Automatic Web service composition and interoperation. This task involves the automatic selection, composition, and interoperation of Web services to perform some complex task, given a high-level description of an objective. For example, the user may want to make all the travel arrangements for a trip to a conference. Currently, the user must select the web services, specify the composition manually, and make sure that any software needed for the interoperation of services that must share information is custom-created. With owl-s markup of Web services, the information necessary to select and compose services will be encoded at the service web sites. Software can be written to manipulate these representations, together with a specification of the objectives of the task, to achieve the task automatically.
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Currently, this task must be performed by a human who might use a search engine to plan find a service, read the web page, and execute the service manually, to determine if it satisfies the constraints. With owl-s markup of services, the information necessary for Web service discovery could be specified as computer-interpretable semantic markup at the service web sites, and a service registry or ontology-enhanced search engine could be used to locate the services automatically. Alternatively, a server could proactively advertise itself in owl-s with a service registry, also called middle agent 4, 25, 15, so that requesters can find it when they query the registry. Thus, owl-s enables declarative advertisements of service properties and capabilities that can be used for automatic service discovery. Automatic Web service invocation. Automatic Web service invocation is the automatic invocation of an Web service by a computer program or agent, given only a declarative description of that service, as opposed to when the agent has been pre-programmed to be able to call that particular service. This is required, for example, so that a user can request the purchase, from a site found by searching and then selected by that user, of an airline ticket on a particular flight. Execution of a web service can be thought of as a collection of remote procedure calls. Owl-s markup of Web services provides a declarative, computer-interpretable api that includes the semantics of the arguments to be specified when executing these calls, and the semantics of that is returned in messages when the services succeed or fail. A software agent should be able to interpret this markup to understand what input is necessary to invoke the service, and what information will be returned. Owl-s, in conjunction with domain ontologies specified in owl, provides standard means of specifying declaratively apis for Web services that enable this kind of automated Web service execution.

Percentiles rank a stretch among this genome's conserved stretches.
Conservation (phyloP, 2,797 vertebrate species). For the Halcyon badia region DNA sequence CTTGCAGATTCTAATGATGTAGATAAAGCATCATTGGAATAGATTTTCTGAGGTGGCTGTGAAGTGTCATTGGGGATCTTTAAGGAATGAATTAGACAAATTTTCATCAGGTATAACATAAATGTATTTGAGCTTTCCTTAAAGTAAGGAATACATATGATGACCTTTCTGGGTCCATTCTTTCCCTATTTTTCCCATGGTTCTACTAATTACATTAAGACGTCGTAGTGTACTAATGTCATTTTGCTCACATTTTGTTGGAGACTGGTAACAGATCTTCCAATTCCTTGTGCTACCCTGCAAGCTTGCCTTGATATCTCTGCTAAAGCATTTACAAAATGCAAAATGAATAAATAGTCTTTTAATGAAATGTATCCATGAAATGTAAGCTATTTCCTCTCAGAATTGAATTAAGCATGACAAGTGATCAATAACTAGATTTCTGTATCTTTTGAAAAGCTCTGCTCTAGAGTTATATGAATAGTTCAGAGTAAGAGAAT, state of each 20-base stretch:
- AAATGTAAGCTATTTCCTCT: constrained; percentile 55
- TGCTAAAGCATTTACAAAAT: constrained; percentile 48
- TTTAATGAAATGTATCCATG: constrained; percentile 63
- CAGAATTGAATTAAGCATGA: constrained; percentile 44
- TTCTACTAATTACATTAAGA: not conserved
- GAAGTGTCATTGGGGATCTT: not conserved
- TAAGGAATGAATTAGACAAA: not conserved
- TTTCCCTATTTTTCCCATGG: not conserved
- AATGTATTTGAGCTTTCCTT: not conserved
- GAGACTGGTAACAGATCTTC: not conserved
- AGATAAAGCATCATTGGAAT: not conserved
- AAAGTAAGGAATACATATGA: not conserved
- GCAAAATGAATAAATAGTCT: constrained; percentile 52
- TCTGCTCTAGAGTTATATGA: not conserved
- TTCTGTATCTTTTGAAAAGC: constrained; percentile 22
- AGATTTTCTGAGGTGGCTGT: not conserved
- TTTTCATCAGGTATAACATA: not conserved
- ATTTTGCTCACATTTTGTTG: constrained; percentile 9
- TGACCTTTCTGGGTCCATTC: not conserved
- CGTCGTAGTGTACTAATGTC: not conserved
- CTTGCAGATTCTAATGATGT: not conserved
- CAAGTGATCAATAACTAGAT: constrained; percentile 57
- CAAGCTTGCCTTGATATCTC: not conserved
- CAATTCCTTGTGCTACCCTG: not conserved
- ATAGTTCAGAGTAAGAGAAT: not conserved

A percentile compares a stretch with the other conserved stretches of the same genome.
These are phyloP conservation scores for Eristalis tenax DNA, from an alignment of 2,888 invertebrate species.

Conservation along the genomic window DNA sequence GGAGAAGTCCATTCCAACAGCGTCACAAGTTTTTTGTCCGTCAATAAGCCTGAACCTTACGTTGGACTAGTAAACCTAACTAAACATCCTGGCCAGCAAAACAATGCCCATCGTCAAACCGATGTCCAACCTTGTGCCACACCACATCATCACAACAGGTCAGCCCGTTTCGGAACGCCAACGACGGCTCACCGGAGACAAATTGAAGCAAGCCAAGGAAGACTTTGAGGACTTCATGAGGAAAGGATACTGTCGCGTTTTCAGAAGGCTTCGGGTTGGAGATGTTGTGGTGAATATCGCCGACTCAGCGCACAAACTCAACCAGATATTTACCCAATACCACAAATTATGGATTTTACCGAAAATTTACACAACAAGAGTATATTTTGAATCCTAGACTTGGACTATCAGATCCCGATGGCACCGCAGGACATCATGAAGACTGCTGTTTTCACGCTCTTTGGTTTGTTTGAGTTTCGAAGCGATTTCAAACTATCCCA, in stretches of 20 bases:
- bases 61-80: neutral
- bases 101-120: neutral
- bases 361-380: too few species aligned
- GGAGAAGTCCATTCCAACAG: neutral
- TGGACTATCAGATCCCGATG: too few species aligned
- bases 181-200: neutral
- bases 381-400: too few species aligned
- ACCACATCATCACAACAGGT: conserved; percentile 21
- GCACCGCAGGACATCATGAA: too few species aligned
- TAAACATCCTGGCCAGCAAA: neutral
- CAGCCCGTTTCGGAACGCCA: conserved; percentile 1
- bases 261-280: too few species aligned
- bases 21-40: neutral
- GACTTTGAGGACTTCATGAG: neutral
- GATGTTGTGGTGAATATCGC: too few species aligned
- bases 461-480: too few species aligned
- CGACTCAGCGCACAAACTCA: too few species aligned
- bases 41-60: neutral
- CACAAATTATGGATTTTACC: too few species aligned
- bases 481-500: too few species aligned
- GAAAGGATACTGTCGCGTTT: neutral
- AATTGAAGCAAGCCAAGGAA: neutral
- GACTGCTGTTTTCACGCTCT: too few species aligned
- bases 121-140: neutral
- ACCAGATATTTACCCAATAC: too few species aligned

In contrast, complex or 'composite' services are composed of multiple more primitive services, and may require an extended interaction or conversation between the requester and the set of services that are being utilized. One's interaction with m to buy a book is like this; the user searches for books by various criteria, perhaps reads reviews, may or may not decide to buy, and gives credit card and mailing information. Owl-s is meant to support both categories of services, but about complex services have motivated many of the ontology's elements. The following three task types will give the reader an idea of the kinds of tasks we expect owl-s to enable 17,. Automatic Web service discovery. Automatic Web service discovery is an automated process for location of Web services that can provide a particular class of service capabilities, while adhering to some client-specified constraints. For example, the user may want to find a service that sells airline tickets between two given cities and accepts a particular credit card.